Enzymes could be new target for anti-malarial drugs

A recent study of enzyme inhibitors revealed potential new routes to anti-malarial drugs.

The study, carried out in collaboration by the researchers at the University of Leeds and University of Helsinki, looked at enzymes that are important in plants in cold, drought and salt stress.

These enzymes are also important in the life cycle of protozoan parasites – such as the ones that cause Malaria, African sleeping sickness and Toxoplasma – the reason that pregnant woman shouldn’t touch cats. Toxoplasma infects about 30% of the world’s population, including up to 90% in some European countries, and has been connected to schizophrenia and other mental illnesses.

Malaria, on the other hand, infects about 250 million people in developing countries, causing about 500,000 deaths each year. Global warming will lead to the malaria mosquito vector re-emerging as far North as England by 2050 – and resistance to the front-line drug, artemisinin, is emerging.

Using a large inhibitor screen, scientists were also able to show that the enzyme mechanism is more complicated than previously thought. The enzyme is a dimer, and the team of scientists were able to discover that both sides of the dimer work in concert in a push-me-pull-you mechanism. By preventing this happening, they uncovered new inhibitors and a new way of obstructing these enzymes.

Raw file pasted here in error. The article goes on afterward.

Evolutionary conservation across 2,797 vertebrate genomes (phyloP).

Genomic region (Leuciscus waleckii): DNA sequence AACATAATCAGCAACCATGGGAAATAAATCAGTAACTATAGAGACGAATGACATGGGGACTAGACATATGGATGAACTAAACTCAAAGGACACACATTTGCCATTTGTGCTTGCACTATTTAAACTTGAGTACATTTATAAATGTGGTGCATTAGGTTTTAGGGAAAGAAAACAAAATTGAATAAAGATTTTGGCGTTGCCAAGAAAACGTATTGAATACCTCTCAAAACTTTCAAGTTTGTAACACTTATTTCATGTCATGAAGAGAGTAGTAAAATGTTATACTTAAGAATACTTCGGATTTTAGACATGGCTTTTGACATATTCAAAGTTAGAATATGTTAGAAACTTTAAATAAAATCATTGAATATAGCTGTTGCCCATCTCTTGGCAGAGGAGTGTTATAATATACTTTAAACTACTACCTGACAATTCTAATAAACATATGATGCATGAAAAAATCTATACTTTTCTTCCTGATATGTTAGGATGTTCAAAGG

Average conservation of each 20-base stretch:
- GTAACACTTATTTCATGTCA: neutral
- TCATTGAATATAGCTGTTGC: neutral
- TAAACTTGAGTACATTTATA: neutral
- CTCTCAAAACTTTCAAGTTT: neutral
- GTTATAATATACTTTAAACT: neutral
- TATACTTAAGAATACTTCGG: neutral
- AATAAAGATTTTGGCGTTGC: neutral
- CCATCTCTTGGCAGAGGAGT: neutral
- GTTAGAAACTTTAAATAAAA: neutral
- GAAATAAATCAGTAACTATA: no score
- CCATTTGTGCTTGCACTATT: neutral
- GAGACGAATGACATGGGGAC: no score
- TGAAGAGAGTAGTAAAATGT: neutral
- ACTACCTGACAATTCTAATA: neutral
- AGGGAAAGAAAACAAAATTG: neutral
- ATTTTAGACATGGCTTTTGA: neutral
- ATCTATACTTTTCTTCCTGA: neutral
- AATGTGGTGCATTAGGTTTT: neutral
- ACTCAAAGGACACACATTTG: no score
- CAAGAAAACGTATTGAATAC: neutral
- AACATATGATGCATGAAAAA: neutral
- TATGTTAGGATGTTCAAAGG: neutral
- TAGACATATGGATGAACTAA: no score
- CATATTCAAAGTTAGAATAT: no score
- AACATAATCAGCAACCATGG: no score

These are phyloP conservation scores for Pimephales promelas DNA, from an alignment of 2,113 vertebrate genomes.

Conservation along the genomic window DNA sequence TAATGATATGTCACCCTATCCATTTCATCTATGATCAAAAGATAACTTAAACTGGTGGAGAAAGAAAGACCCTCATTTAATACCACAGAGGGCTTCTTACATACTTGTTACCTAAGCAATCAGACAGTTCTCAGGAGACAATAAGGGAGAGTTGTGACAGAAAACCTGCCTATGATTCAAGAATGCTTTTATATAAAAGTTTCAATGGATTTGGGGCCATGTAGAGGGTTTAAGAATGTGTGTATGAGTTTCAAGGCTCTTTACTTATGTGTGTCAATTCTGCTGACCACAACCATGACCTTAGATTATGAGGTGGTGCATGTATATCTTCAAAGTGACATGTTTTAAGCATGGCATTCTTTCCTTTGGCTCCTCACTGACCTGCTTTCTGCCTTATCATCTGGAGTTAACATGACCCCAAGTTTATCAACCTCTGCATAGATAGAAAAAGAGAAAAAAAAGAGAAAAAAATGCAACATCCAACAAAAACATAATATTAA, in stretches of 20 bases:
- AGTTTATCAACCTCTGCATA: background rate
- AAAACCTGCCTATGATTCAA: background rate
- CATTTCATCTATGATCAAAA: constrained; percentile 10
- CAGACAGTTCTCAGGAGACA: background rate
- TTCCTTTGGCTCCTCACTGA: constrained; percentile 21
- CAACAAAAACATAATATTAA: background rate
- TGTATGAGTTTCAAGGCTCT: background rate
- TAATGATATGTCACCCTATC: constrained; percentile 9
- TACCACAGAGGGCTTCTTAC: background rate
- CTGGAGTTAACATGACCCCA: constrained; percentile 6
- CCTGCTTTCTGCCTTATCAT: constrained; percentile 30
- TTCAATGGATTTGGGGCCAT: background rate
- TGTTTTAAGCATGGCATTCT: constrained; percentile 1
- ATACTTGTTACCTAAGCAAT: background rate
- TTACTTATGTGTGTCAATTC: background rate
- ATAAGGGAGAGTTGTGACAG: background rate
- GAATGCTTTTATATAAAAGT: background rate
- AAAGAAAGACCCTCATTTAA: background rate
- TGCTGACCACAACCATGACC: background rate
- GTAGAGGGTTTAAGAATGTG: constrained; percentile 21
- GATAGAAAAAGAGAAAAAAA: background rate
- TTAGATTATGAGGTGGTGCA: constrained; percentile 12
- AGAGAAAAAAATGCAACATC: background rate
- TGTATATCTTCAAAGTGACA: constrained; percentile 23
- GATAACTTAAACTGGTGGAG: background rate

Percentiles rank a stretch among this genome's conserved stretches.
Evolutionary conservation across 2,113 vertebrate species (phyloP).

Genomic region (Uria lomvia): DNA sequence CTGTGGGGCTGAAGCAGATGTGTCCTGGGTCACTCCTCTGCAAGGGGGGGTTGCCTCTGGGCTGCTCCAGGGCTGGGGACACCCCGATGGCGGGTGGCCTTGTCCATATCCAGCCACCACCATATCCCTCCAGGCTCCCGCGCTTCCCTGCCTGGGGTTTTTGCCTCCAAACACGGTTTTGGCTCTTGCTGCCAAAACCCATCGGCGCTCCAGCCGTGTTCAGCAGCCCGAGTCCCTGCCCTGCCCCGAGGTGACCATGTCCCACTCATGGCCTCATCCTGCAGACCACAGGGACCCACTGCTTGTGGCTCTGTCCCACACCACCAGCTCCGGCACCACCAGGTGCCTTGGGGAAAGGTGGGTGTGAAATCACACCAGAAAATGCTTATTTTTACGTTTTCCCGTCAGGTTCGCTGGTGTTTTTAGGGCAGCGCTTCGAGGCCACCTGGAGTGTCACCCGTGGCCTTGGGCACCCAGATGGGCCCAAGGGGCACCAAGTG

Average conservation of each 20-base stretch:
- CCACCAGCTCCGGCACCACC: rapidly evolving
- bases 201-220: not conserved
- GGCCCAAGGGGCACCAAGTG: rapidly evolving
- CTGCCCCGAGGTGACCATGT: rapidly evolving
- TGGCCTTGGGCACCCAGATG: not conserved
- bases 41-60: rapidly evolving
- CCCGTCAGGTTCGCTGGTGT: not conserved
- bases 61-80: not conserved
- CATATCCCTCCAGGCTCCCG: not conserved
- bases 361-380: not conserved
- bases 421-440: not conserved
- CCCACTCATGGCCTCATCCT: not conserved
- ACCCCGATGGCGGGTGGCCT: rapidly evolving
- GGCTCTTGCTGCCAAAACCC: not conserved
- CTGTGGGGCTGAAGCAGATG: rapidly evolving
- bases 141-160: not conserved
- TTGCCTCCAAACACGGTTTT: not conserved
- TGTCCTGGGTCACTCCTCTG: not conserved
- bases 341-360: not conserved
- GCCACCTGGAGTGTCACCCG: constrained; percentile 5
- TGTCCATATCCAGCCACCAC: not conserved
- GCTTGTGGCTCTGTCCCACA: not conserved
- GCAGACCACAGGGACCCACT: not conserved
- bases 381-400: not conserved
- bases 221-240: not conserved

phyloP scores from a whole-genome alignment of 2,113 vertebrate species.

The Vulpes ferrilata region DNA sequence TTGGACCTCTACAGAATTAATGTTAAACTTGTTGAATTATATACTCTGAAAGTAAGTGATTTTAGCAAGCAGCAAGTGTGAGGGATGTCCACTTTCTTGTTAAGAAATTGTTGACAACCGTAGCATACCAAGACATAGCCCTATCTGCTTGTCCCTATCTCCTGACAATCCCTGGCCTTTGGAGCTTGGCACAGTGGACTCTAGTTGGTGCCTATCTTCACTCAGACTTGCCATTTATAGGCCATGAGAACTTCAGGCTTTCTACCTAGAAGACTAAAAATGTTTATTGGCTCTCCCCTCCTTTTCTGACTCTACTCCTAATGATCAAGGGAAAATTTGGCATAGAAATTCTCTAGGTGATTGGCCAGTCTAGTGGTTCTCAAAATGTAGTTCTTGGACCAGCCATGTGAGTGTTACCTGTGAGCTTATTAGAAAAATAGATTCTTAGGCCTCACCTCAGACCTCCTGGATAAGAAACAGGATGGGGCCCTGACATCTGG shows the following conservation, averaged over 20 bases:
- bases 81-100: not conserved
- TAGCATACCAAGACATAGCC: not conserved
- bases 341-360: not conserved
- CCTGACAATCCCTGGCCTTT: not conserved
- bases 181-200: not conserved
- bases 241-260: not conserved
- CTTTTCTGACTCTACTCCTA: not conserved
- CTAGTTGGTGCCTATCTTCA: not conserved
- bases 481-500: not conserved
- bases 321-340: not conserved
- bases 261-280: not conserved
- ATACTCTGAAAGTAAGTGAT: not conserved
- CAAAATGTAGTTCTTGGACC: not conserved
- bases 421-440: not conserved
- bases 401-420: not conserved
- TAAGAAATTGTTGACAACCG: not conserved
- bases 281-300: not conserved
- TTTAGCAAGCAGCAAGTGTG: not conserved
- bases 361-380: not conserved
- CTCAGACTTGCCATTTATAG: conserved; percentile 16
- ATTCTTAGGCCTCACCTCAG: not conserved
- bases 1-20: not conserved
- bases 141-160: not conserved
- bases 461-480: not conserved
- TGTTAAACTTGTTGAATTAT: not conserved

The new inhibitors do not work against protozoan parasites yet, but these scientists did discover compounds that could be potential inhibitors to help fight against diseases.

Adrian Goldman, the senior author on the study, remarked “It just shows how important serendipity is. We designed our inhibitor, ATC, to do one thing - but it does something completely different and much more interesting.”

While it is known that other enzymes in this family pump both protons and sodium ions, it has always been unclear how. However, thanks to this research the researchers think they now understand.

A “push-me-pull-you” mechanism explains all.  The pull side would pump a proton, so that the push side can pump a sodium, and so on.

International collaboration

Professor Adrian Goldman from the School of Biomedical Sciences at the University of Leeds led the research in collaboration with Professor Jari Yli-Kauhaluoma, Dr. Henri Xhaard and Professor Seppo Meri at the University of Helsinki.

Original article

Asymmetry in catalysis by Thermotoga maritimamembrane-bound pyrophosphatase demonstrated by a nonphosphorus allosteric inhibitor
Keni Vidilaseris, Alexandros Kiriazis, Ainoleena Turku, Ayman Khattab, Niklas G. Johansson, Teppo O. Leino, Paula S. Kiuru, Gustav Boije af Gennäs, Seppo Meri, Jari Yli-Kauhaluoma, Henri Xhaard and Adrian Goldman: Science Advances  22 May 2019: Vol. 5, no. 5, eaav7574. DOI: 10.1126/sciadv.aav7574

For related work, see:
Manipulation of the brain by microscopic parasite may provide insight to schizophrenia

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